(Eucalyptus deglupta). Trunk.
Rainbow eucalyptus - Eucalyptus deglupta
Eucalyptus deglupta is a species of tall tree, commonly known as the rainbow eucalyptus, Mindanao gum, or rainbow gum. Eucalyptus deglupta is native to the Philippines, Indonesia, and Papua New Guinea and is the only Eucalyptus species that usually lives in rainforest, with a natural range that extends into the northern hemisphere. It is one of only four eucalypt species out of more than seven hundred that do not occur in Australia. It is characterized by multi-colored bark.
Eucalyptus deglupta is a fast-growing, huge evergreen tree, usually growing 35 - 60 metres tall, with occasional specimens up to 75 metres. The bole, which can be up to 240cm in diameter, is generally of good form, comprising 50 - 70% of the total tree height, sometimes with buttresses 3 - 4 metres tall.
While its height is impressive, it’s really the tree’s multicolor bark that makes it stand out. It has smooth, orange-tinted bark that sheds in strips, revealing streaks of pale green, red, orange, grey, and purplish brown. The branchlets are roughly square in cross section, often with narrow wings on the corners.
As the rainbow eucalyptus sheds, it first reveals a bright green inner bark. Over time, this ages into different colors—blue, purple, orange, and maroon. The colorful striations are created due to the fact that the tree doesn’t shed all at once. Slowly, over time, different layers fall off, while other exposed areas have already begun aging.
The leaves are arranged in opposite pairs, mostly 75–150 mm (3.0–5.9 in) long and 50–75 mm (2.0–3.0 in) wide on a short petiole. The flower buds are arranged in a branching inflorescence in leaf axils, or on the end of branchlets, each branch with groups of seven buds, the individual buds on a pedicel about 5 mm (0.20 in) long. Mature buds are pale green or cream-colored, roughly spherical in shape and 2–5 mm (0.079–0.197 in) in diameter with a hemispherical operculum with a small point on the top.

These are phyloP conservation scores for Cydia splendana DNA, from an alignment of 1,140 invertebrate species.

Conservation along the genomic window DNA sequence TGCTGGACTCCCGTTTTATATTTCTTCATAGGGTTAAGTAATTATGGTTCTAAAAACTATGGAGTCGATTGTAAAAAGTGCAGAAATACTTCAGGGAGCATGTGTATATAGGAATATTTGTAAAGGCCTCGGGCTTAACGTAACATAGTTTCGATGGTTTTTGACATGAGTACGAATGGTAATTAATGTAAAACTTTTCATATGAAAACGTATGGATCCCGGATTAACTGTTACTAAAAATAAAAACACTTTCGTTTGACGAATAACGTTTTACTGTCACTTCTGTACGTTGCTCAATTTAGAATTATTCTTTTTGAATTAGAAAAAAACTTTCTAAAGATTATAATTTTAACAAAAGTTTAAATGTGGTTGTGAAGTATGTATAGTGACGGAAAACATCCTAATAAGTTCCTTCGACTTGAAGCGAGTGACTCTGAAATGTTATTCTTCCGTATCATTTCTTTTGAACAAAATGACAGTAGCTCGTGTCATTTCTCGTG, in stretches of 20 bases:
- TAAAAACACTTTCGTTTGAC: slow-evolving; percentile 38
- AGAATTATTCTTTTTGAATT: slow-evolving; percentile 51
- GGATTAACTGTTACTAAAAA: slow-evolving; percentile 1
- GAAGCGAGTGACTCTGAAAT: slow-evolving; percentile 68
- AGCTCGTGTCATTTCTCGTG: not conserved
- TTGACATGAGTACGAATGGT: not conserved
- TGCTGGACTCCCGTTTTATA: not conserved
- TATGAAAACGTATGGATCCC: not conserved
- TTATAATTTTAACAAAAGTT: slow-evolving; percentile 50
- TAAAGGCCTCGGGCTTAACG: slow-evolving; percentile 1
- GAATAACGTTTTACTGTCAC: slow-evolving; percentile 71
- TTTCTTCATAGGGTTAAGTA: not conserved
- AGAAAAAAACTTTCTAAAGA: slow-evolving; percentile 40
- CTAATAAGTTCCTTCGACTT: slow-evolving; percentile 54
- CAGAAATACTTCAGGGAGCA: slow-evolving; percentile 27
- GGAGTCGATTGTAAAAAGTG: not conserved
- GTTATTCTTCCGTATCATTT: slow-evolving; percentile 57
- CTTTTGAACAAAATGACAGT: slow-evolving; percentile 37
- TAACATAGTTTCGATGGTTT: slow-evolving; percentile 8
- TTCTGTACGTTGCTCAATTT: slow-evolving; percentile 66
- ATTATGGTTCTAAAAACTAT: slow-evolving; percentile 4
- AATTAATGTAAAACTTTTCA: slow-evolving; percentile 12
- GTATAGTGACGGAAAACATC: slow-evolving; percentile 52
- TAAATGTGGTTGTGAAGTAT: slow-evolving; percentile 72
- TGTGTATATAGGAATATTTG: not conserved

Flowering time depends on location, and the stamens that give the flowers their colour are white and pale yellow. The fruit is a woody, brown, hemispherical capsule about 3–5 mm (0.12–0.20 in) long and wide, with three or four valves extending beyond the rim of the fruit. Each cell of the fruit contains between three and twelve minute brown seeds, each with a small wing.
Eucalyptus deglupta was first formally described in 1850 by Carl Ludwig Blume who published the description in his book Museum Botanicum Lugduno-Batavum sive stirpium Exoticarum, Novarum vel Minus Cognitarum ex Vivis aut Siccis Brevis Expositio et Descriptio from a specimen collected in the Celebes The specific epithet (deglupta) is a Latin word meaning "to peel off, husk or shell".
Its unique appearance and quick growth has made it quite popular amongst garden enthusiasts. It can be found in botanical gardens around the world.
Interestingly, the rainbow eucalyptus also has a high commercial value that has nothing to do with its color. The tree is widely exploited for its wood, which is traded
internationally. A comparative newcomer to cultivation in plantations, as the only Eucalyptus species to grow in the humid rainforests,
The heartwood varies from light red, light brown, to dark red brown; the sapwood is whitish, not always distinctly marked off from the heartwood. The wood is light to dark brown with a slight lustre, more like coarse-grained rainforest wood than an eucalypt. The wood is useful for furniture, in turning, flooring, construction lumber, boat building, veneer and plywood.
Used to a limited extent for firewood and charcoal. However, it is normally considered too valuable for
firewood. Trees more than 15 years old yield good charcoal.
The tree is often found at tree plantations, as it’s an excellent source for pulpwood—the main ingredient in making white paper. It is the dominant species used for pulpwood plantations in the Philippines. The wood makes a strong sulphate pulp that can be bleached to a high brightness. The wood is also used for particleboard, hardboard and wood-wool board.